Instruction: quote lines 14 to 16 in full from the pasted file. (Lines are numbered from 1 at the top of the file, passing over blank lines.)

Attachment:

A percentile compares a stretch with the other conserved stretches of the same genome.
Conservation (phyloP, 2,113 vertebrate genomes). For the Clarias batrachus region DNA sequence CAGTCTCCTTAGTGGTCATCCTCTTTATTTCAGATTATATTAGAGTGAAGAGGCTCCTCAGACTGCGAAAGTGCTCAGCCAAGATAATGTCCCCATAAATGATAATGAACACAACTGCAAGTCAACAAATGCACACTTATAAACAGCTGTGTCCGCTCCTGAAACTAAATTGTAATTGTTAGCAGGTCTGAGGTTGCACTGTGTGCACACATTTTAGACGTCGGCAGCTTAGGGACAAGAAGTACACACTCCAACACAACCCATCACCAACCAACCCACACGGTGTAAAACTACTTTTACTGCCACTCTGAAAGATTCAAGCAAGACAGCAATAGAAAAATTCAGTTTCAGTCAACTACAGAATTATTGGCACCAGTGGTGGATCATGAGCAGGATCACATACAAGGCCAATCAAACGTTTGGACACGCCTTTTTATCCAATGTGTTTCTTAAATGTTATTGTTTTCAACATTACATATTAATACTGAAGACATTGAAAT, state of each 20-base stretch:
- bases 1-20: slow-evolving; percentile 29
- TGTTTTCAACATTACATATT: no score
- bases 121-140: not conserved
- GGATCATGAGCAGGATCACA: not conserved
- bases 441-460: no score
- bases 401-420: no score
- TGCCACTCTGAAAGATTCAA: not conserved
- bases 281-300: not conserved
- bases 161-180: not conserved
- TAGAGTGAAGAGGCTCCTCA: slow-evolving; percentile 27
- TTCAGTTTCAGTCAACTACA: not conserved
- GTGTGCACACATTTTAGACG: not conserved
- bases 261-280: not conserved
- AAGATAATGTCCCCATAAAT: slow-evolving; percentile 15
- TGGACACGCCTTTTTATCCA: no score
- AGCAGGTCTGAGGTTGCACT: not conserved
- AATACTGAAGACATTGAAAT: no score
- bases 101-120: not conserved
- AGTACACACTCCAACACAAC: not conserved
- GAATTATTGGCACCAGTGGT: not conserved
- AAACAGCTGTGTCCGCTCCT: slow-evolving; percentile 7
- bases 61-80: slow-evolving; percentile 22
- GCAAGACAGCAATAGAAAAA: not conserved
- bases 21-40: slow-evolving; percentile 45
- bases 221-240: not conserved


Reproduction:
- GTGTGCACACATTTTAGACG: not conserved
- bases 261-280: not conserved
- AAGATAATGTCCCCATAAAT: slow-evolving; percentile 15